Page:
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Kosovo's President Says Agreed With Trump On Need For Comprehensive Agreement With Serbia


EU foreignpolicy chief Federica Mogherini (middle), Kosovar President Hashim Thaci (right) and Serbian President Aleksandar Vucic meet in Brussels, November 8

Kosovar President Hasim Thaci says he agreed with U.S. President Donald Trump on the need to reach a final and comprehensive peace agreement between Kosovo and Serbia.

Thaci, who met with Trump while in Paris on November 11 during commemorations of the end of World War I, said that Trump supported a legally binding agreement between Kosovo and Serbia after the two agreed "on the need to extend peace and reconciliation" in the Western Balkans.

"I am grateful for his and U.S. support," Thaci wrote in a tweet giving details of the meeting of the two presidents.

The Kosovar leader said he also discussed Pristina's normalization talks with Belgrade during a meeting with Russian President Vladimir Putin in Paris.

"On this topic, President Putin was clear: 'If you (Kosovo & Serbia) achieve a peaceful agreement, Russia will support it," he wrote on Twitter.

The two Balkan countries are both pursuing normalization in hopes of furthering their bids to join the European Union.

EU diplomats have said they must reach a binding agreement on sensitive issues such as their common border and whether Serbia will recognize Kosovo's independence, which it declared 10 years ago.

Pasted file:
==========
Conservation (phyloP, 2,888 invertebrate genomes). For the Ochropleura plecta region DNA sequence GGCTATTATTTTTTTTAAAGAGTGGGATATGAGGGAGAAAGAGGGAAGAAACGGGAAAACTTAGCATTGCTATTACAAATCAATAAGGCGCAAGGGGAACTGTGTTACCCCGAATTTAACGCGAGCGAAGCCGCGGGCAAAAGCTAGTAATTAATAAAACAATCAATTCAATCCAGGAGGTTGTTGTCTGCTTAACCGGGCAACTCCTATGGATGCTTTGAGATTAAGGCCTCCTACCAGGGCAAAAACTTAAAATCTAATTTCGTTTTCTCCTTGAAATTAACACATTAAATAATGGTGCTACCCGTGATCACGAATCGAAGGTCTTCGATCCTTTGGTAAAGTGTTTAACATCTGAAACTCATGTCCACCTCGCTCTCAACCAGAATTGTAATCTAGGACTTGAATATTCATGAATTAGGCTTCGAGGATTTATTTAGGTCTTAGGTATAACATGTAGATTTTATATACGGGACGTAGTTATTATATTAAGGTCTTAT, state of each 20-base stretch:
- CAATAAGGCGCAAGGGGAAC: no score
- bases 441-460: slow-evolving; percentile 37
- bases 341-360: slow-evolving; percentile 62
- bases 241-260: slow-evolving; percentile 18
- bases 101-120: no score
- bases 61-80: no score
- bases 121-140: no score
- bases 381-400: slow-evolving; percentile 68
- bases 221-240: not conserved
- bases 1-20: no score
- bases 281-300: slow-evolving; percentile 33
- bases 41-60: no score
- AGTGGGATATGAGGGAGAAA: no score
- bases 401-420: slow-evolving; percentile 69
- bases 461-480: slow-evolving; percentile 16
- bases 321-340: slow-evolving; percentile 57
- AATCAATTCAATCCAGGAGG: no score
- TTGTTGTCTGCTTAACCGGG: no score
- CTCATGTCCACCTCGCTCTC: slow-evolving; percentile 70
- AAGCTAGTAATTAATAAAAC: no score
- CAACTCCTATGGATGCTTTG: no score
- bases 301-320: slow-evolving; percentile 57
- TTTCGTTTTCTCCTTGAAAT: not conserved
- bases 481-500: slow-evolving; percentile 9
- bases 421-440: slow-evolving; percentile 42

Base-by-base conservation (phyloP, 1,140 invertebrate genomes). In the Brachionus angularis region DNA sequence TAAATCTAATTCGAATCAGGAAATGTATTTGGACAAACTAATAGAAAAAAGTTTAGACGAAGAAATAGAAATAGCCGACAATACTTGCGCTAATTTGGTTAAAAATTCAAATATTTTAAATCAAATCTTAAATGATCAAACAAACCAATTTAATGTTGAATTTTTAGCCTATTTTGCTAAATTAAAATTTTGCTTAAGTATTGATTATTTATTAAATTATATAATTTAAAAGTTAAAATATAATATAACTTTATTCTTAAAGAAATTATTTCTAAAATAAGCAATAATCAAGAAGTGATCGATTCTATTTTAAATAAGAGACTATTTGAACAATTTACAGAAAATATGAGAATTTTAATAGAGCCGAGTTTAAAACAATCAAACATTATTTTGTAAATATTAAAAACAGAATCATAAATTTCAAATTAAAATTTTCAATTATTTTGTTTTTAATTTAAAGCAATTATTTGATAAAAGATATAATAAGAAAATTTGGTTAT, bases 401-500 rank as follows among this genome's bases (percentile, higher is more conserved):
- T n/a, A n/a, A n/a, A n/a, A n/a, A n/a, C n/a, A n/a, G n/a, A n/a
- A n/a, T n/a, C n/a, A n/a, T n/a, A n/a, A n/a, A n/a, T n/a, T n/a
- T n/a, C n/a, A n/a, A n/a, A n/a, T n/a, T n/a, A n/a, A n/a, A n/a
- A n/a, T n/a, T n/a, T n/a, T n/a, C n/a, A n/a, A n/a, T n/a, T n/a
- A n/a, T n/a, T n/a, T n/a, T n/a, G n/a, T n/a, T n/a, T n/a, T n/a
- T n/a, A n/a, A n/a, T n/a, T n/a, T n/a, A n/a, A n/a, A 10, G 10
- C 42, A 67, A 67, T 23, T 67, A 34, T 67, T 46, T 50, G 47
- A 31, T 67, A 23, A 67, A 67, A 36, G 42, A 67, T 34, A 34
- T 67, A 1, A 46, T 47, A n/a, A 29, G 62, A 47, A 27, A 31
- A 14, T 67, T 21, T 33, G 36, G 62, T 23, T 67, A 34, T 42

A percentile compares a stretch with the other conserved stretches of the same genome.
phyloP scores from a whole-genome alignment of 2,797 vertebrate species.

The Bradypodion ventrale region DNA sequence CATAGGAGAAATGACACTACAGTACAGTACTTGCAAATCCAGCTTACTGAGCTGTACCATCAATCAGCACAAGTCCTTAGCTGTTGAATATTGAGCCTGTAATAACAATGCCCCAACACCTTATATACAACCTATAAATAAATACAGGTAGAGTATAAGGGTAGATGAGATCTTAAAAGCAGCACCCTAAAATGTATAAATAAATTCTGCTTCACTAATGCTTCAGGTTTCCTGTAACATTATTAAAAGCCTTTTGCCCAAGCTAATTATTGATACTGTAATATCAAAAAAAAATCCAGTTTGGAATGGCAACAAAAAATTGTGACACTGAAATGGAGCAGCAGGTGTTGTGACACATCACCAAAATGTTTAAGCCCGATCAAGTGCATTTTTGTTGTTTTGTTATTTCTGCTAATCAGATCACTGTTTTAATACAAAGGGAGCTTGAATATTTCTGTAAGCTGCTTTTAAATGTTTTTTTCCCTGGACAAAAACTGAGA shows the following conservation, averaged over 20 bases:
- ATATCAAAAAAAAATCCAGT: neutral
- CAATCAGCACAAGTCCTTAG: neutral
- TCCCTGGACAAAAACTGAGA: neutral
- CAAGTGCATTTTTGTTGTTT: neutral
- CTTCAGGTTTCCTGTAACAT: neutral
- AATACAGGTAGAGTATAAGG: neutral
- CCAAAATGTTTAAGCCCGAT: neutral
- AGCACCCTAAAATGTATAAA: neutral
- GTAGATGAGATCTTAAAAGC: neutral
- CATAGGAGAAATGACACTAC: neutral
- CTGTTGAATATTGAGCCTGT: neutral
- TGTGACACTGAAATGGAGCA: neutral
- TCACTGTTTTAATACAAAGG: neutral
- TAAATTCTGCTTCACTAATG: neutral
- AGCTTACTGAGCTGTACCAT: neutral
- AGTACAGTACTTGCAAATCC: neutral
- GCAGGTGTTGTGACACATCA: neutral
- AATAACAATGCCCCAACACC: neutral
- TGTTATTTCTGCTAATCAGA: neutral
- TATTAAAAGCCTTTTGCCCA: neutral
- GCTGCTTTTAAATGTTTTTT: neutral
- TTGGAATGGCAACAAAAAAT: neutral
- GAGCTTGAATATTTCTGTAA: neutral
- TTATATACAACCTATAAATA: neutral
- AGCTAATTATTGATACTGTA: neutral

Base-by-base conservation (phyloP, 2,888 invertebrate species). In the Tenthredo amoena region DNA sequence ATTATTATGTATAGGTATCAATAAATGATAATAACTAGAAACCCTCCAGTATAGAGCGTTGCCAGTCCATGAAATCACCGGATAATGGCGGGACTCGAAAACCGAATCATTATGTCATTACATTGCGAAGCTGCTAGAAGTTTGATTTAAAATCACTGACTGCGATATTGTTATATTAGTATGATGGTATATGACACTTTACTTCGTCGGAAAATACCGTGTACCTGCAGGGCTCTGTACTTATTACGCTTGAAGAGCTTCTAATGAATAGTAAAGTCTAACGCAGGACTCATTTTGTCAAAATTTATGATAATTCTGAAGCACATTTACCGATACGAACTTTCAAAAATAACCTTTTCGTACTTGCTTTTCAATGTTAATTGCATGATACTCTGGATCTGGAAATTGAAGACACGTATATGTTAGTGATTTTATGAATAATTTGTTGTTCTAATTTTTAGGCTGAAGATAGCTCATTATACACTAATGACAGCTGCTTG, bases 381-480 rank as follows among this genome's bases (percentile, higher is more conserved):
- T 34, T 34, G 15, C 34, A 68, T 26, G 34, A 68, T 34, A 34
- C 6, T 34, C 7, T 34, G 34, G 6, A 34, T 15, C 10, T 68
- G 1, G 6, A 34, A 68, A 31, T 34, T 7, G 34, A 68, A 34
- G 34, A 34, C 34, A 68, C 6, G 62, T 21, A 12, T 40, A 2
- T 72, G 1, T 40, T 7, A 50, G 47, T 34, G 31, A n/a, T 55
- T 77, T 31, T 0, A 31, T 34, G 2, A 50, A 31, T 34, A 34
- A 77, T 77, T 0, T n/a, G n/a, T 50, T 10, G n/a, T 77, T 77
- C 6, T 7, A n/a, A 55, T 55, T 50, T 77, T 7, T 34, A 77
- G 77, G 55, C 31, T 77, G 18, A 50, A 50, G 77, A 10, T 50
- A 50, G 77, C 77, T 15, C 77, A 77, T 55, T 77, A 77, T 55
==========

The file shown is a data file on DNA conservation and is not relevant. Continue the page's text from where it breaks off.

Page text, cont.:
This summer, Thaci and his Serbian counterpart, Aleksandar Vucic, both raised the possibility of redrawing their border in comments that alarmed some observers who feared it might revive the ethnic divisions that fed the 1990s Balkans war.

Thaci said in a November 9 interview with the AFP news agency that any revised border with Serbia that comes out of the two neighbors' normalization talks will not be drawn along ethnic lines.

The interview came a day after a short, tense meeting with Vucic in Brussels that was hosted by EU foreign-policy chief Federica Mogherini.

Serbia has never recognized the independence of its former province although more than 110 other countries have done so. Serbian ally Russia has for years blocked Kosovo's recognition at the United Nations.

Kosovo's recent decision to create its own army has provoked anger from its own ethnic Serb minority as well as from Serbia.

NATO, which currently leads the KFOR military force that ensures Kosovo's security, has also expressed reservations over the idea.